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I have an existing database in which I am converting a formerly 'NULL' column to one that has a default value (and populating that with said default value). However, that value is an ID of a record I need to create. If I put this record in db/seeds.rb, it won't run because db/seeds.rb runs after migrations -- but the migration needs seed data. If I leave the record creation in the migration, then I don't get the record if I make a fresh database with db:load. Is there a better way other than duplicating this in both db/seeds.rb and the migration?

Thanks!

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will you please post your migration? –  Brett Aug 18 '11 at 18:19
    
Interesting question. I am surprised that Rails doesn't provide a standard way for this. –  user694971 Aug 22 '11 at 8:08
    
@Brett - Think for example of dropdowns that take their data from the DB. –  user694971 Aug 22 '11 at 8:11
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2 Answers 2

up vote 3 down vote accepted

In my opinion you should treat this in both db/seeds.rb and the migration.

The migration is used to get an existing database from an older version to another version while seeds.rb and schema.rb are used for a fresh database with the latest version.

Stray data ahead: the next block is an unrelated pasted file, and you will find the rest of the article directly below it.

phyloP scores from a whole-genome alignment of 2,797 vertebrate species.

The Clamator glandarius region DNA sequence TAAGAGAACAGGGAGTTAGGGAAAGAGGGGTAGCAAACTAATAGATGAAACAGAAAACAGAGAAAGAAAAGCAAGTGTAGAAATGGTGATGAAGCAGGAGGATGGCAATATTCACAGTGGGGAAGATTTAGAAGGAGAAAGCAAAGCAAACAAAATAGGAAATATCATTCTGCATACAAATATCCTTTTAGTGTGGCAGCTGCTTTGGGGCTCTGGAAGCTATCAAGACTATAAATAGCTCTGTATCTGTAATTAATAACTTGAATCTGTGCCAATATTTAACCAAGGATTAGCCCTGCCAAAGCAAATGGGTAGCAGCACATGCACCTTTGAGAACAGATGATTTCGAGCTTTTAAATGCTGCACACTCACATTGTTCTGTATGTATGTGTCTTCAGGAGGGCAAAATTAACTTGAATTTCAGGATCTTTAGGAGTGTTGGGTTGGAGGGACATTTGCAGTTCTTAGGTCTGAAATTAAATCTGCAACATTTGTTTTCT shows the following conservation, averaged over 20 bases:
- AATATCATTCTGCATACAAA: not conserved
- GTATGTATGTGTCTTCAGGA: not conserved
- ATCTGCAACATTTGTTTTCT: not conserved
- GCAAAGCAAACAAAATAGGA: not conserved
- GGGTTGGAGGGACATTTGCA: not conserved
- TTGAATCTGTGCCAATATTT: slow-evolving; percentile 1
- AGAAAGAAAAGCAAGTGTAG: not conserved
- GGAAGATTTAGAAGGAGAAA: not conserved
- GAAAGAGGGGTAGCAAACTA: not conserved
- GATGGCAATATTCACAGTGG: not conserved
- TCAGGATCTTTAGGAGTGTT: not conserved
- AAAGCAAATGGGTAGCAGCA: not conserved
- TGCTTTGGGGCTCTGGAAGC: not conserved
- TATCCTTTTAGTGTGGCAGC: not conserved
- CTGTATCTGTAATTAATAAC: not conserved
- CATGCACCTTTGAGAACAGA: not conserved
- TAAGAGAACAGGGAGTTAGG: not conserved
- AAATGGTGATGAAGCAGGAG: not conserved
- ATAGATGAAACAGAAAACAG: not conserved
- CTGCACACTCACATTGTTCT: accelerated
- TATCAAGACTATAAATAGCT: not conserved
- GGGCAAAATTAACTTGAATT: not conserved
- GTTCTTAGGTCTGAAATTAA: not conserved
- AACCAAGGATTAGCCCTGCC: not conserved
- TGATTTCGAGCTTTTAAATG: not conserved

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You can always make a migration run the 'rake db:seed' rake task. :) –  Steven Soroka Aug 26 '11 at 6:12
    
Which might suck on a production db that already exists since a few years... ;) –  user694971 Aug 26 '11 at 12:01
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While I can understand your desire to stay DRY and not have to write this in both the migration and seeds.rb, I think you should write it in both places. Not just to make it work, but to accomplish different requirements related to your problem.

  1. You need to ensure that your migration can execute properly regardless of external processes. That means you should put any code required within that specific migration. This isn't to accomplish anything besides making sure your migration executes properly. Suppose someone else tries to migrate without knowing you put part of the code in seeds.rb, it would be very difficult for them to figure out what's going on.

  2. You can make db:load work properly by including similar code in seeds.rb. However, you should be evaluating the current state of your database in seeds.rb due to the fact that it runs after the migrations. So you can check to see if the column exists, and what the default value is etc. This means that if the migration ran and took care of everything, seeds.rb doesn't repeat work or modify values inappropriately. However, if the migration did not set these variables as expected, it is able to set the values.

I'd recommend looking at it as two separate issues so you can be more confident of each one executing successfully independent of one another. It also creates better maintainability for understanding by yourself or others of what's happening in the future.

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